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Smooth Criminal, Part Two.

  • GM Gserper
  • | Jun 3, 2012
  • | 7482 views
  • | 9 comments

In the first part of this article we examined positions where a passed pawn was sacrificed to vacate a square in the center for a Knight.  Today we'll analyze games where such a sacrifice clears files for an attack. Needless to say, the best target for an attack along the open files is a King.  The next short but very instructive game by Paul Morphy illustrates the point:

Fastforward 125 years, and GM Efim Geller beats the Soviet Champion GM Lev Psakhis in a style Morphy would be proud of!
And here is a beautiful 'twin' played by a very young Kasparov in one of his training games. (Please note that Kasparov played his game before Geller so he obviously couldn't know Geller's masterpiece.  From the other side, I really doubt that Geller knew a training game played by a 14 year-old boy...)
Even if your opponent's King has already left the center, a clearing pawn sacrifice is still a very dangerous weapon as the next game shows: 
Most of you, my dear readers, probably have noticed that in the last three games the passed pawn was also an isolated pawn. Such isolated pawns are especially prone to sacrificing themselves and therefore should be carefully watched!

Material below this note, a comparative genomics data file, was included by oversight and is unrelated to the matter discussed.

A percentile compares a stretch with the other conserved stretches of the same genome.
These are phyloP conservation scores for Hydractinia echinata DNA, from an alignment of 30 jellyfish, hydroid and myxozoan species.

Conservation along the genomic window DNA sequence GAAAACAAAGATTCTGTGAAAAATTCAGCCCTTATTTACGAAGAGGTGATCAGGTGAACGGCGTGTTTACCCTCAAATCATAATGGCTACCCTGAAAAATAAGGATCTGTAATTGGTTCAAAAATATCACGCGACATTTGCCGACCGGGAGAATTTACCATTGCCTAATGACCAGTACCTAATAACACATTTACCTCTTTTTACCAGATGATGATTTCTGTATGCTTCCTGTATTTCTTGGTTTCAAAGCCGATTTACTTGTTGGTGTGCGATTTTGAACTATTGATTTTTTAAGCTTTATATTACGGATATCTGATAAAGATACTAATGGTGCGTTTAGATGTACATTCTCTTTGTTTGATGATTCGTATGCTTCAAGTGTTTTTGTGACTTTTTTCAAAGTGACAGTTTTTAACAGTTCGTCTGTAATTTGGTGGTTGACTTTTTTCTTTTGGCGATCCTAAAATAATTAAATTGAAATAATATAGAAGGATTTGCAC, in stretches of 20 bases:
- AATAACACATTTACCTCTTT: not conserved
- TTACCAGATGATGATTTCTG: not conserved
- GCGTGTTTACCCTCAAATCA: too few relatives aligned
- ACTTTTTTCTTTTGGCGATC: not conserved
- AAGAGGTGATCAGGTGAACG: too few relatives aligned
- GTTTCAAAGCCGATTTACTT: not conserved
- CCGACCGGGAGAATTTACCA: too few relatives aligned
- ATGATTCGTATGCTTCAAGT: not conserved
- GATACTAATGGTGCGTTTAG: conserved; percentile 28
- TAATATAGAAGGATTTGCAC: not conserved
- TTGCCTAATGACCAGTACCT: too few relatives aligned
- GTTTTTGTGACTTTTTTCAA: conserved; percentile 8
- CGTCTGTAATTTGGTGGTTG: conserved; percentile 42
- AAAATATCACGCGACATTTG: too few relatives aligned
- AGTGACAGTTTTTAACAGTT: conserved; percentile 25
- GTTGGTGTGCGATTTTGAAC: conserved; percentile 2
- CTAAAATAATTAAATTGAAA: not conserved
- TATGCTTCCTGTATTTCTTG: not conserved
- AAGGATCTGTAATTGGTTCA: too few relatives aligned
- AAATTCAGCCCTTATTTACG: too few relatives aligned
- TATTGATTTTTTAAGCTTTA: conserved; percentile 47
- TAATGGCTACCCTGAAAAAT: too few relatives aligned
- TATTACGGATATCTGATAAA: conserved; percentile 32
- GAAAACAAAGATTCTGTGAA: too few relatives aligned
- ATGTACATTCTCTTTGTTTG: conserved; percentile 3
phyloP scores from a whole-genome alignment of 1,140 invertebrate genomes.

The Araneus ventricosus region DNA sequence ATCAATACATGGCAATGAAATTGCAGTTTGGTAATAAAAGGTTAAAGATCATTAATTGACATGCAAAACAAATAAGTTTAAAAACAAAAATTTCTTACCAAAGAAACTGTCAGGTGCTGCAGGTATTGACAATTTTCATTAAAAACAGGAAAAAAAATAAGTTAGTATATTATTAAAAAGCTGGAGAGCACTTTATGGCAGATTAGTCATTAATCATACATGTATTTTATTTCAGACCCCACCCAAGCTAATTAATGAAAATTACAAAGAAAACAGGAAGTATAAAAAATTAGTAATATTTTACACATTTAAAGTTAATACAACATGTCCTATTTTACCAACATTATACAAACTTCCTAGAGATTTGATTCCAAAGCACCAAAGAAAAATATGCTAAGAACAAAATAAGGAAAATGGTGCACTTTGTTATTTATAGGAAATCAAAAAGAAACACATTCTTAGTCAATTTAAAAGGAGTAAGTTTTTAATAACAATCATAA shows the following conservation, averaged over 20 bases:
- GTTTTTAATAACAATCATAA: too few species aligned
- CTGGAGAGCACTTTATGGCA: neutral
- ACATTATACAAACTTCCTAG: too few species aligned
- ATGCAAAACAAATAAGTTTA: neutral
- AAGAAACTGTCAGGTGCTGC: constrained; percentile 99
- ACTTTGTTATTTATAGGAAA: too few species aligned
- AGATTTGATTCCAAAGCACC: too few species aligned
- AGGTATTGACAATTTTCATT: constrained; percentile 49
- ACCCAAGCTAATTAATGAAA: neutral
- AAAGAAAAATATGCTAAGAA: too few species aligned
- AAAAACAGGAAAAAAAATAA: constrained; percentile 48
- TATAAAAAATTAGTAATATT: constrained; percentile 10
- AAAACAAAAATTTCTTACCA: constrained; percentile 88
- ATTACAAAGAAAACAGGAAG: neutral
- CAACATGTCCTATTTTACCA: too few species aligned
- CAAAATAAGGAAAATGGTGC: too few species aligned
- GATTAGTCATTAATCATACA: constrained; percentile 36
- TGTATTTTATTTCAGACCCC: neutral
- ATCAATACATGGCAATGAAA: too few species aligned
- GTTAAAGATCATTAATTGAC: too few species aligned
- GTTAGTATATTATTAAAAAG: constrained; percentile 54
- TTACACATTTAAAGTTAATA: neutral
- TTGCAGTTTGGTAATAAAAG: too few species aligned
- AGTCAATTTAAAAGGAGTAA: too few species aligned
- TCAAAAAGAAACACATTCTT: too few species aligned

to be continued....
Want to work on your tactics?? Do some *training* !!

Comments


  • 3 years ago

    night_queen

    risky....

  • 3 years ago

    YoniKer

    This beautiful article could be even better,if it considered more lines for the defender(s).

     

    For example,in the postion from Kasparov's game,after 1..d4! 2.exd4 Re8,

    The most greedy response is 3.d5?! which was not even considered in the notes.

    Then follows (in my humble,not computer-checked opinion) 3..Nf4+ 4.Be2 (if Ne2 then black takes the pawn and white's piece are all tied up which is a clear -+) 4..Qg5!! might be what 14 years old Kasparov planned. then if 5.dxc6? then 5..Qxg2 6.Rf1 Qg4 when there is no good defence to the threat Ng2# (if 7.Rd7 then 7..Rxe2+ 8.Nxe2 Re8 -+),or if (instead of 5.dxc6) 5.g3,then 5..Nxe2 6.Rxe2 (6.Nxe2 Bb5) 6..Rxe2 7.Nxe2 Bxd5 -+ (material is even but white's king is in the center,white pieces are inactive and black's pieces will get super active soon).

    Having seen all that,I wonder if i will ever be at 14-year-old kasparov's level.

  • 3 years ago

    Ironknight777

    As always, excellent information

  • 3 years ago

    YoniKer

    "In the first part of this article we examined positions where a passed pawn was sacrificed"" - not true. In all of the examples in part one,not even one pawn was passed! Having said that,the first article was good and this one was one of the best ever. Beautiful and instructive positions in a puzzle format-could not ask for more!

    Keep it up master! :)

  • 3 years ago

    shengyi

    Nice puzzles.

  • 3 years ago

    OVAIDO

    nice article

  • 3 years ago

    nyLsel

    NIce article!

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